Saturday, June 25, 2011

A huge victory for justice

Today, New York became the sixth US state to enact marriage equality (the video above is of the announcement of the vote totals in the state senate). This is a very big deal for many reasons, including population numbers and what those numbers mean for the country.

The five states that had marriage equality before today were: Connecticut, Iowa, Massachusetts, New Hampshire and Vermont, plus the District of Columbia, which is not a state. They had a total population (figures as of April 1, 2010) of 15,712,015, or 5.09% of the total population of the US including the District of Columbia.

New York’s population is 19,378,102, so 35,090,117, or 11.36% of the US population, now live where there is full marriage equality. New York singlehandedly more than doubled the number of Americans who live in free states.

In addition, a total of 23,883,704 Americans (or 7.73%) live in the four partly free states with civil unions, but not marriage equality. Those four states are: Delaware, Hawaii, Illinois and New Jersey.

So, as of today, 58,973,821 Americans (19.10%) live in states with strong official recognition of same sex relationships, either full marriage or civil unions.

Three states—California, Maine and Washington—have “domestic partnership” laws, but they offer significantly fewer rights and protections than civil unions, which is why they aren’t counted when talking about partnership recognition for same sex couples. Nevertheless, 45,306,857 Americans (14.67%) are covered by domestic partnership laws of some sort, and that’s more than the percentage who now have marriage equality.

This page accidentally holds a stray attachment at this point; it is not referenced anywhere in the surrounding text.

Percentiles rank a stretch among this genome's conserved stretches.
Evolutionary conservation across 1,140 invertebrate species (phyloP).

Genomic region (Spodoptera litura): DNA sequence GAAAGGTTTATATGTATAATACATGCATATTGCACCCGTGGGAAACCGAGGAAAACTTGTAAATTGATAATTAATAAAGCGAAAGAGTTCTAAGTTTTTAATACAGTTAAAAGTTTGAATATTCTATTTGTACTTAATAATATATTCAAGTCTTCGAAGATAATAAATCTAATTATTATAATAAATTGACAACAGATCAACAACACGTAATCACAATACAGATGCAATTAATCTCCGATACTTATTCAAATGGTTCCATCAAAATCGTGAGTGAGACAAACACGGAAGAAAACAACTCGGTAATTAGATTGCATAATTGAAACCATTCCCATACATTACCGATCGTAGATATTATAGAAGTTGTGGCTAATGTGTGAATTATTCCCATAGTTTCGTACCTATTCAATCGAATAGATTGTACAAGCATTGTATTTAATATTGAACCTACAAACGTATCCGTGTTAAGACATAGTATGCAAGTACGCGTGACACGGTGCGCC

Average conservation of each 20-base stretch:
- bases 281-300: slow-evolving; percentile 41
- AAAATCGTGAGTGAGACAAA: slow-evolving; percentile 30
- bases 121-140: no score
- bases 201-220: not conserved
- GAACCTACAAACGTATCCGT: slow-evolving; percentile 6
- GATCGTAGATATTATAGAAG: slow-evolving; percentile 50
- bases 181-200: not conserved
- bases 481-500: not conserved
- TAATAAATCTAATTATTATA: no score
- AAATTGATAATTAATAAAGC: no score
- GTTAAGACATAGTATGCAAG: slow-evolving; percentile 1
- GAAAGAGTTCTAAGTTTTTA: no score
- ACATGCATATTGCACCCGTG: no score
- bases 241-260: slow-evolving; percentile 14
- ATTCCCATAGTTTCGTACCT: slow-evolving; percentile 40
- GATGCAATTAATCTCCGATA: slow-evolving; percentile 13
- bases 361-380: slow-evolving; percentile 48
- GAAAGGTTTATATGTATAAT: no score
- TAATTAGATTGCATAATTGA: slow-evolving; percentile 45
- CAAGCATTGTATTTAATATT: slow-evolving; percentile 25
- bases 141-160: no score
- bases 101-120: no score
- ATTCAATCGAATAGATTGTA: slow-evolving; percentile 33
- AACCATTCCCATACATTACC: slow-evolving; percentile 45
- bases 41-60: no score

If we count domestic partnerships along with civil unions and full marriage equality, there are now 104,280,678 Americans—33.77%, more than a third—who live in states with at least some protections for same-sex couples. When California’s Proposition 8 is finally overturned and marriage equality is restored there, three-quarters of those 104,280,678 Americans will live in states with full marriage equality (which goes to show what a big deal California is, too).

All of these numbers ultimately mean one thing: The tide in the US has turned, and the country is moving rapidly toward embracing full marriage equality. We’ll now see the anti-gay industry re-doubling their efforts, shouting louder, lying more outrageously and defaming GLBT people at every opportunity. As their losses mount, they’ll resort to desperation tactics, which, ironically, will hasten their final defeat by showing mainstream Americans how crazy the anti-gay industry really is.

So, the victory in New York is important for many reasons: The freedom it brings to New Yorkers, the symbolism of such a large state becoming a free state, and the fact that it means a third of Americans live in a state with at least some formal recognition for same-sex couples. For all these reasons, this is a huge victory for justice.

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